1. Kate Oxford (Volunteer) – Undertale

undertale

Undertale is my favourite indie game because it keeps me coming back for more. The opportunity to kill or spare key characters can change the course of the entire story. That, plus the HUGE range of secrets there are to discover, makes the game wonderfully replayable. Additionally, the mechanics of saving your game are also a part of the universe, and past playthroughs can affect future games. Most importantly, this pixelated RPG runs through the full gamut of emotions – I’ve laughed, I’ve cried, I’ve been genuinely terrified. It leaves you feeling connected to the characters and the world.

  1. Dylan Hardy (Committee Member) – Project Zomboid

project-zomboid

Project Zomboid is a top down zombie-survival RPG game where your primary goal is to survive. However, what makes this game so darn fun is the scavenge and craft system. On top of this system you have RPG elements you choose for your character every time you start. Each decision you make before jumping into the game matters, so you have to choose wisely. Every time you search a house, you never truly know what you’ll find. The fact that this game keeps track of your hydration, hunger as well as health, makes the game feel tense, something that I love in games. Plus, its art style and soundtrack just help make this game more atmospheric. If this is your type of game, I’d recommend you to check it out!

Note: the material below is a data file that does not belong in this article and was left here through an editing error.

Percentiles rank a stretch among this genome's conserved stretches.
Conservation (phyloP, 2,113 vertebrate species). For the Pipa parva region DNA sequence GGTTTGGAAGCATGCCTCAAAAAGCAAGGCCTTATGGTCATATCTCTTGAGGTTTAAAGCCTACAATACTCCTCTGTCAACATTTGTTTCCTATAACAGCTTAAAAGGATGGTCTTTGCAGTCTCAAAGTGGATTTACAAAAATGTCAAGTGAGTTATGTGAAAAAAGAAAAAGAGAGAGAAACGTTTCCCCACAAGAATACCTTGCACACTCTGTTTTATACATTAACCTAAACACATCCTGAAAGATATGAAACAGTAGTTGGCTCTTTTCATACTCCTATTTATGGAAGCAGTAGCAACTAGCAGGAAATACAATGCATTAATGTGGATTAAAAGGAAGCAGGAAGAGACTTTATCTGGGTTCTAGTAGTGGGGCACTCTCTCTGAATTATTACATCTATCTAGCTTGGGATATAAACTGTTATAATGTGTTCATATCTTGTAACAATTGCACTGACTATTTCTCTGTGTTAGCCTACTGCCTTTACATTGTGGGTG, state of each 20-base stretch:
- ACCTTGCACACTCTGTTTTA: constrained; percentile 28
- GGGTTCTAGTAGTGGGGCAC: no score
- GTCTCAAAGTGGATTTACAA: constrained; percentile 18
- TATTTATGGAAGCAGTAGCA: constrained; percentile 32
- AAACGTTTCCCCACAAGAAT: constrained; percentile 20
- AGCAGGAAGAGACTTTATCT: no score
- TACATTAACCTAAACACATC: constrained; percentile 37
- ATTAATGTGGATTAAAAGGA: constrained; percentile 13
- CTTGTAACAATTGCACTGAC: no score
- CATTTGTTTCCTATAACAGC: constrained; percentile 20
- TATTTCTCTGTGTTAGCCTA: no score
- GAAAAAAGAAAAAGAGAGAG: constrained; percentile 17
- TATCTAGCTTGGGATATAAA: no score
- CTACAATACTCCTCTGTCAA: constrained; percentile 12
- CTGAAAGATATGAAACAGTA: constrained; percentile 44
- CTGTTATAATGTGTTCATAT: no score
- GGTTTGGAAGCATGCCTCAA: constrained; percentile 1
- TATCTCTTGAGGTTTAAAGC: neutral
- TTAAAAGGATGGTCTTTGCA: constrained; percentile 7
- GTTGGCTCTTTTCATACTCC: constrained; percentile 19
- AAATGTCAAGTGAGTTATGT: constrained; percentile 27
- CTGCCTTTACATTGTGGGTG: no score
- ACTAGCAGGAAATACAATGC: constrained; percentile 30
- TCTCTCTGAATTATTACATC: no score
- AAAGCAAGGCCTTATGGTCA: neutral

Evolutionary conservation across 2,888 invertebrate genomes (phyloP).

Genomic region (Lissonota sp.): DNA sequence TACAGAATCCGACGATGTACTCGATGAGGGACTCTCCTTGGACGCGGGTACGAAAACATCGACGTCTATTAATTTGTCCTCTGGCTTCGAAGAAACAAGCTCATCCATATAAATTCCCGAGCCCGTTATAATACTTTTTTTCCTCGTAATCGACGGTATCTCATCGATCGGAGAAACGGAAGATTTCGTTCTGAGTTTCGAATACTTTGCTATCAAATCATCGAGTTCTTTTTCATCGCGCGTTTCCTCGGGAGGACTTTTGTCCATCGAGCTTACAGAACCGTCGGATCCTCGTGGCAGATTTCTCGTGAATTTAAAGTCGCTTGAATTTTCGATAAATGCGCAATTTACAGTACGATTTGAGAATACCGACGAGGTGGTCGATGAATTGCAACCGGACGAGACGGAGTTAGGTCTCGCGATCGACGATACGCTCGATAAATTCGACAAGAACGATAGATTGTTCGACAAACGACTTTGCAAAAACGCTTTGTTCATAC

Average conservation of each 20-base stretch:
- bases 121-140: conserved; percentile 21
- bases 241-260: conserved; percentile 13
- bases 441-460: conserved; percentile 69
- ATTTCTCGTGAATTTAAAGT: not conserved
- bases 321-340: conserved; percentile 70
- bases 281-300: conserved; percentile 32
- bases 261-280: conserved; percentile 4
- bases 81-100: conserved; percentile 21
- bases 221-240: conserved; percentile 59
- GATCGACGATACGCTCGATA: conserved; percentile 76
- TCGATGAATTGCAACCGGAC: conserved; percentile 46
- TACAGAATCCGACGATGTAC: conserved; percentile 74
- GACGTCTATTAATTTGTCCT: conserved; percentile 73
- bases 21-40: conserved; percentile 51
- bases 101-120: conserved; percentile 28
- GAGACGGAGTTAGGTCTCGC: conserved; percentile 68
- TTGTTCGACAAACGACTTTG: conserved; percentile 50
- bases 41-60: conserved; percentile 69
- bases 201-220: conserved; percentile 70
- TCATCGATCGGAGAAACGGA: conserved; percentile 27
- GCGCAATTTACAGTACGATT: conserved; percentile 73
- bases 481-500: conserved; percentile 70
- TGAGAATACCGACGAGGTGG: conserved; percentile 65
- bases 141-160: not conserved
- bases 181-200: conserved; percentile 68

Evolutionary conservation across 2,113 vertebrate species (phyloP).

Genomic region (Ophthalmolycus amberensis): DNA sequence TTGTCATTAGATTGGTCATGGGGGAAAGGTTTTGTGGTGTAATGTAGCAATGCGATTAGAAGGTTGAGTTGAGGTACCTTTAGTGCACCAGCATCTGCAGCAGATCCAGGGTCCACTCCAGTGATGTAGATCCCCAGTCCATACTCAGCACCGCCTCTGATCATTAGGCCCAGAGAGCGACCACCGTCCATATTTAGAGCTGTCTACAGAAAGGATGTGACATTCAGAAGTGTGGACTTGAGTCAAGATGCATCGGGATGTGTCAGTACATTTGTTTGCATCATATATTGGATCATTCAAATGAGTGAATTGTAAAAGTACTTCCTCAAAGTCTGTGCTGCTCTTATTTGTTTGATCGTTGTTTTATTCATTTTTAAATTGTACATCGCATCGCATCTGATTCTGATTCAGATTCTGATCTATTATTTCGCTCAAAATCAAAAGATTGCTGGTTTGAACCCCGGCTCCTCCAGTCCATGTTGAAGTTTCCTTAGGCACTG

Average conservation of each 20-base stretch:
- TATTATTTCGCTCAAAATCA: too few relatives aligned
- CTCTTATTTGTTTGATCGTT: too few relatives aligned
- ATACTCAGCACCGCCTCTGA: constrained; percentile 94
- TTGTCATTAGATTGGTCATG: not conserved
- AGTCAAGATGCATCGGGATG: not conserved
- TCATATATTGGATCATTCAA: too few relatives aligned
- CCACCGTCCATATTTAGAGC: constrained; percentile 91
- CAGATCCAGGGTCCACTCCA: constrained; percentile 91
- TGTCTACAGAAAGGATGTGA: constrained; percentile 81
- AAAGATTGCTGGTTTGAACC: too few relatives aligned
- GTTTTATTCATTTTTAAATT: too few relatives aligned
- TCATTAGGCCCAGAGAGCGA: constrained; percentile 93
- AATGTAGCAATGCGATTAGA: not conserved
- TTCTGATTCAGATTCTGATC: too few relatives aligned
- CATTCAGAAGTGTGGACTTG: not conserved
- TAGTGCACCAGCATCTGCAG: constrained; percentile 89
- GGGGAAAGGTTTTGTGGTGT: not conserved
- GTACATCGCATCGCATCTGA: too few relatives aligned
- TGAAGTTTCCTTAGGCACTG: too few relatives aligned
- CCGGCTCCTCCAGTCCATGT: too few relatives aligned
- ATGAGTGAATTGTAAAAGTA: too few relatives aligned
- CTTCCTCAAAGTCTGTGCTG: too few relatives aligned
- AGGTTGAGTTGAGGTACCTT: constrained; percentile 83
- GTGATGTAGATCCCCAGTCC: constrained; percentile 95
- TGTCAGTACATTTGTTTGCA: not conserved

10. Rachel Frederick (Board Member) – Never Alone

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Never Alone is a puzzle platformer game that is based on Alaskan indigenous stories which are the basis of the eight chapters. You play as a young Inupiaq girl or her new fox friend as you try to find the reason for the blizzard storm. With the overlaying story telling that happens within the game it quickly gets you hooked to the story line and leaves you wanting to learn more. It also has a two player opportunity as well. So if you love puzzle platform games, and want one that has beautiful scenery, a great story, or cute characters, this game is definitely a game for you.